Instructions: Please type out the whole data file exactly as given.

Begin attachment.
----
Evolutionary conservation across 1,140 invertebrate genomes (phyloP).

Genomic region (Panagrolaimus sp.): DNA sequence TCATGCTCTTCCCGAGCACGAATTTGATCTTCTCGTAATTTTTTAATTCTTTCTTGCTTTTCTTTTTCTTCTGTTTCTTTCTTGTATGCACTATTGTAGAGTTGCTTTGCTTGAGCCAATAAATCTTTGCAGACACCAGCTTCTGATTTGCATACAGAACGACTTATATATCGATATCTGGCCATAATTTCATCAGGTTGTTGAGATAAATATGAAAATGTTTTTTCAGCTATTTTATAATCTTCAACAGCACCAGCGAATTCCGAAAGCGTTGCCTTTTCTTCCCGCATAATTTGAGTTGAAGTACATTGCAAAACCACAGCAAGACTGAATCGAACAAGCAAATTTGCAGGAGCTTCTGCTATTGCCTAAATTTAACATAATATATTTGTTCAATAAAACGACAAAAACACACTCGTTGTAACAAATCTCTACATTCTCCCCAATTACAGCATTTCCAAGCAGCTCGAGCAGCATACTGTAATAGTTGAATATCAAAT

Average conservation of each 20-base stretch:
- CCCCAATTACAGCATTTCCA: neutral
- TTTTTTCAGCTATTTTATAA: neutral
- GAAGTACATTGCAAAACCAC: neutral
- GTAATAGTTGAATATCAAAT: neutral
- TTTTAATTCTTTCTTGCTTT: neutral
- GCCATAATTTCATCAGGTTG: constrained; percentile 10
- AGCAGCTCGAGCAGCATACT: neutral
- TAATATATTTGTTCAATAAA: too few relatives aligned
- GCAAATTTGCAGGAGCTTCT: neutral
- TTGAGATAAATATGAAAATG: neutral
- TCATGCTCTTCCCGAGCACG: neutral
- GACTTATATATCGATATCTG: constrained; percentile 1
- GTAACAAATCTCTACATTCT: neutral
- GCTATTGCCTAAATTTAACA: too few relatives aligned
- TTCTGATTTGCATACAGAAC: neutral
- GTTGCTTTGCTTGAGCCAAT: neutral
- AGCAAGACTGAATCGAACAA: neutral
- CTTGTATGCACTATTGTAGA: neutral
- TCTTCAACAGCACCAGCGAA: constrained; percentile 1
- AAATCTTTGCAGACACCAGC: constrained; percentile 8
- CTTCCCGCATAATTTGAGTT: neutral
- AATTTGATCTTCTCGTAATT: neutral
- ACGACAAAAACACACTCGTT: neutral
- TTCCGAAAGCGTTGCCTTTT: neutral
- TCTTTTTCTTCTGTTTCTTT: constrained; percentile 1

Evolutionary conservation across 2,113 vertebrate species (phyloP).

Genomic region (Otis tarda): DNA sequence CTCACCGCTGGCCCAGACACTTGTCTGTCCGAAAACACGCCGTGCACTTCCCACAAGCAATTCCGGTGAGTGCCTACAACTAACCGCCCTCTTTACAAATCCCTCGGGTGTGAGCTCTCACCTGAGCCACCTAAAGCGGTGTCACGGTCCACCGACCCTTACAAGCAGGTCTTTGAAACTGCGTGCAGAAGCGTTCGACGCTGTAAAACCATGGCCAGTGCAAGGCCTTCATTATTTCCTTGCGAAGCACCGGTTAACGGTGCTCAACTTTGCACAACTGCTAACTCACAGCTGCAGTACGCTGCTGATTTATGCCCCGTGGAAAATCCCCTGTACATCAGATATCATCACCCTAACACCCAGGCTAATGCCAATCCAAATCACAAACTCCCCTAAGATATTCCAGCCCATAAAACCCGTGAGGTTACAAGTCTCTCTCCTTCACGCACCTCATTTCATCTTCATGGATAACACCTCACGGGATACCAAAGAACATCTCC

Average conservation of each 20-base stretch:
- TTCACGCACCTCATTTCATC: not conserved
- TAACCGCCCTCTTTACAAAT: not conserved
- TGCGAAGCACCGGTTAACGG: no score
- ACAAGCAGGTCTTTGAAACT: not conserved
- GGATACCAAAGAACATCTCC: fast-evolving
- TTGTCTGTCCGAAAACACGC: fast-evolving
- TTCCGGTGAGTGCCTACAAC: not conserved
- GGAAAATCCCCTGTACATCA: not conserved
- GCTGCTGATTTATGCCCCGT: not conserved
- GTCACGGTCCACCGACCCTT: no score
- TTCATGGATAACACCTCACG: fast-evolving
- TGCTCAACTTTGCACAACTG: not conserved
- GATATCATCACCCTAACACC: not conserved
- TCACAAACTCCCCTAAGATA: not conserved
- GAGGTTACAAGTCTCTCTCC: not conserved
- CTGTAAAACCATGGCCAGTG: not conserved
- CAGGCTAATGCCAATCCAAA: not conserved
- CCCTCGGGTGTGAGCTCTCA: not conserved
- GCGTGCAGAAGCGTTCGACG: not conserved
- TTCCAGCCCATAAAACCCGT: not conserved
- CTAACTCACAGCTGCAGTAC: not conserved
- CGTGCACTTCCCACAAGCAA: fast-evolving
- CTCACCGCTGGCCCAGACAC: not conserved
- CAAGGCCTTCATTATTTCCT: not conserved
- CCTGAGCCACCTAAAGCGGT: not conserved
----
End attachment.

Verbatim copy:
Evolutionary conservation across 1,140 invertebrate genomes (phyloP).

Genomic region (Panagrolaimus sp.): DNA sequence TCATGCTCTTCCCGAGCACGAATTTGATCTTCTCGTAATTTTTTAATTCTTTCTTGCTTTTCTTTTTCTTCTGTTTCTTTCTTGTATGCACTATTGTAGAGTTGCTTTGCTTGAGCCAATAAATCTTTGCAGACACCAGCTTCTGATTTGCATACAGAACGACTTATATATCGATATCTGGCCATAATTTCATCAGGTTGTTGAGATAAATATGAAAATGTTTTTTCAGCTATTTTATAATCTTCAACAGCACCAGCGAATTCCGAAAGCGTTGCCTTTTCTTCCCGCATAATTTGAGTTGAAGTACATTGCAAAACCACAGCAAGACTGAATCGAACAAGCAAATTTGCAGGAGCTTCTGCTATTGCCTAAATTTAACATAATATATTTGTTCAATAAAACGACAAAAACACACTCGTTGTAACAAATCTCTACATTCTCCCCAATTACAGCATTTCCAAGCAGCTCGAGCAGCATACTGTAATAGTTGAATATCAAAT

Average conservation of each 20-base stretch:
- CCCCAATTACAGCATTTCCA: neutral
- TTTTTTCAGCTATTTTATAA: neutral
- GAAGTACATTGCAAAACCAC: neutral
- GTAATAGTTGAATATCAAAT: neutral
- TTTTAATTCTTTCTTGCTTT: neutral
- GCCATAATTTCATCAGGTTG: constrained; percentile 10
- AGCAGCTCGAGCAGCATACT: neutral
- TAATATATTTGTTCAATAAA: too few relatives aligned
- GCAAATTTGCAGGAGCTTCT: neutral
- TTGAGATAAATATGAAAATG: neutral
- TCATGCTCTTCCCGAGCACG: neutral
- GACTTATATATCGATATCTG: constrained; percentile 1
- GTAACAAATCTCTACATTCT: neutral
- GCTATTGCCTAAATTTAACA: too few relatives aligned
- TTCTGATTTGCATACAGAAC: neutral
- GTTGCTTTGCTTGAGCCAAT: neutral
- AGCAAGACTGAATCGAACAA: neutral
- CTTGTATGCACTATTGTAGA: neutral
- TCTTCAACAGCACCAGCGAA: constrained; percentile 1
- AAATCTTTGCAGACACCAGC: constrained; percentile 8
- CTTCCCGCATAATTTGAGTT: neutral
- AATTTGATCTTCTCGTAATT: neutral
- ACGACAAAAACACACTCGTT: neutral
- TTCCGAAAGCGTTGCCTTTT: neutral
- TCTTTTTCTTCTGTTTCTTT: constrained; percentile 1

Evolutionary conservation across 2,113 vertebrate species (phyloP).

Genomic region (Otis tarda): DNA sequence CTCACCGCTGGCCCAGACACTTGTCTGTCCGAAAACACGCCGTGCACTTCCCACAAGCAATTCCGGTGAGTGCCTACAACTAACCGCCCTCTTTACAAATCCCTCGGGTGTGAGCTCTCACCTGAGCCACCTAAAGCGGTGTCACGGTCCACCGACCCTTACAAGCAGGTCTTTGAAACTGCGTGCAGAAGCGTTCGACGCTGTAAAACCATGGCCAGTGCAAGGCCTTCATTATTTCCTTGCGAAGCACCGGTTAACGGTGCTCAACTTTGCACAACTGCTAACTCACAGCTGCAGTACGCTGCTGATTTATGCCCCGTGGAAAATCCCCTGTACATCAGATATCATCACCCTAACACCCAGGCTAATGCCAATCCAAATCACAAACTCCCCTAAGATATTCCAGCCCATAAAACCCGTGAGGTTACAAGTCTCTCTCCTTCACGCACCTCATTTCATCTTCATGGATAACACCTCACGGGATACCAAAGAACATCTCC

Average conservation of each 20-base stretch:
- TTCACGCACCTCATTTCATC: not conserved
- TAACCGCCCTCTTTACAAAT: not conserved
- TGCGAAGCACCGGTTAACGG: no score
- ACAAGCAGGTCTTTGAAACT: not conserved
- GGATACCAAAGAACATCTCC: fast-evolving
- TTGTCTGTCCGAAAACACGC: fast-evolving
- TTCCGGTGAGTGCCTACAAC: not conserved
- GGAAAATCCCCTGTACATCA: not conserved
- GCTGCTGATTTATGCCCCGT: not conserved
- GTCACGGTCCACCGACCCTT: no score
- TTCATGGATAACACCTCACG: fast-evolving
- TGCTCAACTTTGCACAACTG: not conserved
- GATATCATCACCCTAACACC: not conserved
- TCACAAACTCCCCTAAGATA: not conserved
- GAGGTTACAAGTCTCTCTCC: not conserved
- CTGTAAAACCATGGCCAGTG: not conserved
- CAGGCTAATGCCAATCCAAA: not conserved
- CCCTCGGGTGTGAGCTCTCA: not conserved
- GCGTGCAGAAGCGTTCGACG: not conserved
- TTCCAGCCCATAAAACCCGT: not conserved
- CTAACTCACAGCTGCAGTAC: not conserved
- CGTGCACTTCCCACAAGCAA: fast-evolving
- CTCACCGCTGGCCCAGACAC: not conserved
- CAAGGCCTTCATTATTTCCT: not conserved
- CCTGAGCCACCTAAAGCGGT: not conserved